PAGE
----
Former musician Frankie Wilde is a legend within the Ibiza club scene for being the most inspired DJ around. On top of that, he has a beautiful model wife named Sonja Slowinski, although ... See full summary »
Devastated Peter takes a Hawaii vacation in order to deal with recent break-up with his TV star girlfriend, Sarah. Little does he know Sarah's traveling to the same resort as her ex ... and she's bringing along her new boyfriend.
The Cardiff club scene in the 90's: five best friends deal with their relationships and their personal demons during a weekend. Jip calls himself a sexual paranoid, afraid he's impotent. Lulu, Jip's mate, doesn't find much to fancy in men. Nina hates her job at a fast food joint, and her man, Koop, who dreams of being a great hip-hop d.j., is prone to fits of un-provoked jealousy. The fifth is Moff, whose family is down on his behavior. Starting Friday afternoon, with preparations for clubbing, we follow the five from Ecstacy-induced fun through a booze-laden come-down early Saturday morning followed by the weekend's aftermath. It's breakthrough time for at least three of them. Written by
'Pablo Hassan', the owner of Asylum (the nightclub they visit) is played by well known international DJ Carl Cox. See more »
When Koop is selling records to the hip hop guy in the beginning of the movie, the needle jumps. The last time that we see Hip Hop Guy from Koop's perspective, the needle has jumped onto the slipmat, and then in the next shot, the needle jumps back off the slipmat. See more »
See ya later Pete, no one gives a fuck about ya.
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Accurate portrayal of club culture, the highs and the lows
Making a film about the 'chemical generation', those who live for the weekend, must have been a very hard enterprise. It would have to accurately reflect the lives and experiences of 'clubbers' and also appeal to a wider audience. Human Traffic just about achieves that.
It is certainly spot on in with it's observations and in it's accuracy. It's obvious the filmmakers have 'been there and done it'. If you are or were once like the people in this film, than there is so much to relate it. It's all there, often depicted humorously but not condescendingly. The fake euphoria of being on 'E'["in the end ,I just want to be happy, yeah ,that's it.....hang on, what the **** was I talking about?"]. The monged conversation at 4 am which seems deep and meaningful but is basically rubbish [ Star Wars being about drugs!]and gets more and more incoherent. Exchanging pleasantries with someone you only see in pubs and clubs and really can't stand. 'Coming up' suddenly at the same time as someone else and mumbling to each other what you're 'on' at the speed of light. Reminiscing how it was better in the 'old days' and is now too commercial and widespread. Doing it all for the first time and going off with a bunch of dodgy geezers who are suddenly your best mates. The thrill of finding the after party. The depressing, inexorable sense of returning to the reality.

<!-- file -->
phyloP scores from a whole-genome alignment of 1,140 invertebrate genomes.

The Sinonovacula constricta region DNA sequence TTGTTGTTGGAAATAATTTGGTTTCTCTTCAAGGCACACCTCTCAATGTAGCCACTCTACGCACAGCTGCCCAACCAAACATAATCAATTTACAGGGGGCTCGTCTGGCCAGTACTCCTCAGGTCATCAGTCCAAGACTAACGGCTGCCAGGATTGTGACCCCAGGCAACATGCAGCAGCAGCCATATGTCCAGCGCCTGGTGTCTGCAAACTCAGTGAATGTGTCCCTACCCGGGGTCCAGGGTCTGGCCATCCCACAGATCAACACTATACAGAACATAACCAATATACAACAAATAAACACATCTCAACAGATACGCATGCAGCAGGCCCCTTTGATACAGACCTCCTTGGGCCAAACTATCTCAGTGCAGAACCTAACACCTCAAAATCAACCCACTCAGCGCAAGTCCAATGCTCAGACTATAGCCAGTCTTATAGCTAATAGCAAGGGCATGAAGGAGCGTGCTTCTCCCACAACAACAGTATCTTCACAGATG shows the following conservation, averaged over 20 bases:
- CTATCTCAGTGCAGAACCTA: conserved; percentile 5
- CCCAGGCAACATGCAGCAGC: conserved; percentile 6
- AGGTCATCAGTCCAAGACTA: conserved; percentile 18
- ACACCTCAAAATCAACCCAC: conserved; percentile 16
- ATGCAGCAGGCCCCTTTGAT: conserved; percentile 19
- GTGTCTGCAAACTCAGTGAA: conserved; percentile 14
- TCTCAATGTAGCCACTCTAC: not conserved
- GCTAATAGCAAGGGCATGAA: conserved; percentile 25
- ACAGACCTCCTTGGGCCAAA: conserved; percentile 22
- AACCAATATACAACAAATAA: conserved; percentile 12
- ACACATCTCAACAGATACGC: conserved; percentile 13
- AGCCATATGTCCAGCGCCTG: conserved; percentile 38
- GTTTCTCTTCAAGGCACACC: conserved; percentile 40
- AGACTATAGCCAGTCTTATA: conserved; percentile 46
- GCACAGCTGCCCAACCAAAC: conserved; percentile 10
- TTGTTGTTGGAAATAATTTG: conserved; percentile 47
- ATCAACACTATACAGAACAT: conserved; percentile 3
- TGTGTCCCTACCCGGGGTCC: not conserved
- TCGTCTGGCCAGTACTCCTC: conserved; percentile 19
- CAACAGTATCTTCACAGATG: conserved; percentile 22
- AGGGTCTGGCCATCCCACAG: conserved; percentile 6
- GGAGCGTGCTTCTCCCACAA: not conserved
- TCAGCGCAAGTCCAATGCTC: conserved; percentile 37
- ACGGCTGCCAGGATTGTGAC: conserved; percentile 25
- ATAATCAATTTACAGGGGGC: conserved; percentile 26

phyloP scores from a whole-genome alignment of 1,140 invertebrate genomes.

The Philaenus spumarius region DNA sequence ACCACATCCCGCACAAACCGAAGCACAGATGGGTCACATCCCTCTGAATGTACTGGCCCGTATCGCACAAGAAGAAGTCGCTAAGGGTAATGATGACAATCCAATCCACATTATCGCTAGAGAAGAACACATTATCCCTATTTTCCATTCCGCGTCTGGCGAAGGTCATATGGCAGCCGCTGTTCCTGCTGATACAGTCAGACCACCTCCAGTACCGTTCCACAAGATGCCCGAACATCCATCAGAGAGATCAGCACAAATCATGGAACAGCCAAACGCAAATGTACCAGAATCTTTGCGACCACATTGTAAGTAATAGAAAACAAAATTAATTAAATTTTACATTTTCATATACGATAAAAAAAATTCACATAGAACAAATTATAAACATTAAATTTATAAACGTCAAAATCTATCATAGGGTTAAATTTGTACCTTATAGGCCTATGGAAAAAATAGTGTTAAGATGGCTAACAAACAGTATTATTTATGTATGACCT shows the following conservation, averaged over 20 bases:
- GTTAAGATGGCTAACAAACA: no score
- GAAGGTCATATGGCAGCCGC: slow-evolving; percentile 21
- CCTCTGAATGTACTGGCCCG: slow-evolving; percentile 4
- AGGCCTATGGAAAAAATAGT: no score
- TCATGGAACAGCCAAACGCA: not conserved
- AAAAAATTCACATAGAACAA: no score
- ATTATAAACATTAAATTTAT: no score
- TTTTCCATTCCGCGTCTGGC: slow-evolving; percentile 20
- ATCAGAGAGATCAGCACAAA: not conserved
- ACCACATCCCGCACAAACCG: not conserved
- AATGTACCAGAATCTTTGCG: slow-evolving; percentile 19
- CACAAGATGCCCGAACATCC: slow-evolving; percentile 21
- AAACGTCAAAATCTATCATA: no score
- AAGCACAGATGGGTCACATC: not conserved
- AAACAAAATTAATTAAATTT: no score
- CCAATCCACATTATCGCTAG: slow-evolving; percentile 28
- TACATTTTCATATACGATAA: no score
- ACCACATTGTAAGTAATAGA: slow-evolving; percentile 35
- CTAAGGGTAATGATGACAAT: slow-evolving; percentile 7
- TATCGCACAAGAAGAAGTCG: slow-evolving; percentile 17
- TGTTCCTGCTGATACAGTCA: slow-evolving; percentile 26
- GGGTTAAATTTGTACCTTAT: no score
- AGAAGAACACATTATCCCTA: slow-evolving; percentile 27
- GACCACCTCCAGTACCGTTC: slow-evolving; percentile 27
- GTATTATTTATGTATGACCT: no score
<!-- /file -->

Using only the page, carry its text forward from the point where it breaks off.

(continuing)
The film's attitude to drugs is commendable, drug taking is simply something the characters do, and that's all. Nobody dies or is seriously ill ,and yet there is a sense that it doesn't really lead anywhere. "After all ,we'll not going to be doing this for ever, are we" says one character at the end.
The film falters a little when depicting the lives of it's protagonists. For many scenes, director Justin Kerrigan uses a kind of 'heightened reality', for instance in a scene when a character comments on how the workers in a fast food place are like robots and for a moment they 'become' actual robots. This approach does not always work, and it's a shame since the characters are all the sort you could expect to run into on a Friday night. We do care a bit about their respective lives and problems, but we don't really get to know the female characters properly, and what is really the main thrust of the plot, the blossoming romance between two of the main protagonists, is dwelled on too much and is somehow unconvincing,if sometimes quite sweet. The acting is generally OK if not great.
Human Traffic is not as important a film as, say, Trainspotting, which despite being about heroin addicts seemed to speak to a generation. Nonetheless, it's a truthful depiction of an element of society which films and TV either ignore or condescend to. Incidentally ,there are two versions, the director's edit and the later producer's edit. The latter, which cuts some footage, changes some music and adds some silly CGI, is inferior to the former.
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